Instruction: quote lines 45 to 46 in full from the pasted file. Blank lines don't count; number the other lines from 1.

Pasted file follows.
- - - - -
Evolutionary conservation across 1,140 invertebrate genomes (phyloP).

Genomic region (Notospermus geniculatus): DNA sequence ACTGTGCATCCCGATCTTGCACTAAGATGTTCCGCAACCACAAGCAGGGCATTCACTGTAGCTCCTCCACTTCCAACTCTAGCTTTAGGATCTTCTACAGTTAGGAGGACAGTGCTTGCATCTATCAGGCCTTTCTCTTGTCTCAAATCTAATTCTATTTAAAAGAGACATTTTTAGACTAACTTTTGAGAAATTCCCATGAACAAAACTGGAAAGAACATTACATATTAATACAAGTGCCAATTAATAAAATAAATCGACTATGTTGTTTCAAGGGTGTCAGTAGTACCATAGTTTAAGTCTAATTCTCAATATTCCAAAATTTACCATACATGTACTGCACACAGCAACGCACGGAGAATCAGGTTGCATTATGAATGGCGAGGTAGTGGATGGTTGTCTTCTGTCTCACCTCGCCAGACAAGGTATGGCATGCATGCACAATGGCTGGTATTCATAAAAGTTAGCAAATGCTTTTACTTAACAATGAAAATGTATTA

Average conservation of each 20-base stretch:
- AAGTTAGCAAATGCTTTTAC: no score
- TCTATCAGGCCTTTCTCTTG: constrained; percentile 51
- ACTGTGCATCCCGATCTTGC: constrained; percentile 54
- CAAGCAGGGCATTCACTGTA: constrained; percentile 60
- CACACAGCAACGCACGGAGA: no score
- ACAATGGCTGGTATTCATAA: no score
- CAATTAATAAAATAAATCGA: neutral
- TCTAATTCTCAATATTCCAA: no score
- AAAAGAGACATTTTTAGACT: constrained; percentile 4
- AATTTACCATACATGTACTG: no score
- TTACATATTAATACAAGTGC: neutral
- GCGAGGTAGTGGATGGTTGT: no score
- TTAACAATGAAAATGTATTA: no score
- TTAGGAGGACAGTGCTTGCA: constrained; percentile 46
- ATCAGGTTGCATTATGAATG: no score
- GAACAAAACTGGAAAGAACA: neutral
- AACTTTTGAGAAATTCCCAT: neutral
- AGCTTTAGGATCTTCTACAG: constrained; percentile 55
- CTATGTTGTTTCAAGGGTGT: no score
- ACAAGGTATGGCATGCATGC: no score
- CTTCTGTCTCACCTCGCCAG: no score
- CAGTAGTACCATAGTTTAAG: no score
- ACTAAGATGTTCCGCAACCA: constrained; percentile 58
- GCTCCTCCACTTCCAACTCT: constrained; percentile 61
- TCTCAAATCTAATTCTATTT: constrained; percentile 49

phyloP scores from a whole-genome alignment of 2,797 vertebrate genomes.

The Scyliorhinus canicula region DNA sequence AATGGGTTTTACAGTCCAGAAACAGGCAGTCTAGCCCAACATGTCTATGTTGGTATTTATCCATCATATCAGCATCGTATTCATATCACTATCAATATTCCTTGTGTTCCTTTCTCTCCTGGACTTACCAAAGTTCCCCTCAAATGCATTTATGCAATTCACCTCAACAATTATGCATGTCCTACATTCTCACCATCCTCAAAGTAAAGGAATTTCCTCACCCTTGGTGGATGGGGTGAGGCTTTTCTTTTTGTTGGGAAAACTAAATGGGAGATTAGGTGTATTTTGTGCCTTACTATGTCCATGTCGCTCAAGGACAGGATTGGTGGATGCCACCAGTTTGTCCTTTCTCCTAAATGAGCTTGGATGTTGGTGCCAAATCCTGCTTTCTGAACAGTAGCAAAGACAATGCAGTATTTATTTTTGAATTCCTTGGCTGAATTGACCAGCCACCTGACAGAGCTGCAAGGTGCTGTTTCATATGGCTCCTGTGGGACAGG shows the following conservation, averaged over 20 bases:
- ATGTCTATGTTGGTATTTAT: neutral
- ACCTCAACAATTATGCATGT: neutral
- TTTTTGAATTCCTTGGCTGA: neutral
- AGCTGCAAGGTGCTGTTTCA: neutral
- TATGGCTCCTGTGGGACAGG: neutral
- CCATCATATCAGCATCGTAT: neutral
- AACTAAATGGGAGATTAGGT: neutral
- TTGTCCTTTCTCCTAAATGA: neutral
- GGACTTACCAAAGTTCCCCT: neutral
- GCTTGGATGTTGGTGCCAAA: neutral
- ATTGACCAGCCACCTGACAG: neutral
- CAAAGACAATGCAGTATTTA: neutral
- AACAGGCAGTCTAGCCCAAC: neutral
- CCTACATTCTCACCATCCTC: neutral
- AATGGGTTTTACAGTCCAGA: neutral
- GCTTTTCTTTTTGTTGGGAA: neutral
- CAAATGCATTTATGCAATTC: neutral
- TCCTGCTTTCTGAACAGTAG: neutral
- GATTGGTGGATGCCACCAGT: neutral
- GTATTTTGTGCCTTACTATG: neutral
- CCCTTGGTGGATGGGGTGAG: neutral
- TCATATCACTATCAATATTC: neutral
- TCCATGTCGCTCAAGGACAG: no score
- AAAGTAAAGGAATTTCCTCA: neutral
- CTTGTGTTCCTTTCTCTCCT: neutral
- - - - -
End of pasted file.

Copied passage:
- AATGGGTTTTACAGTCCAGA: neutral
- GCTTTTCTTTTTGTTGGGAA: neutral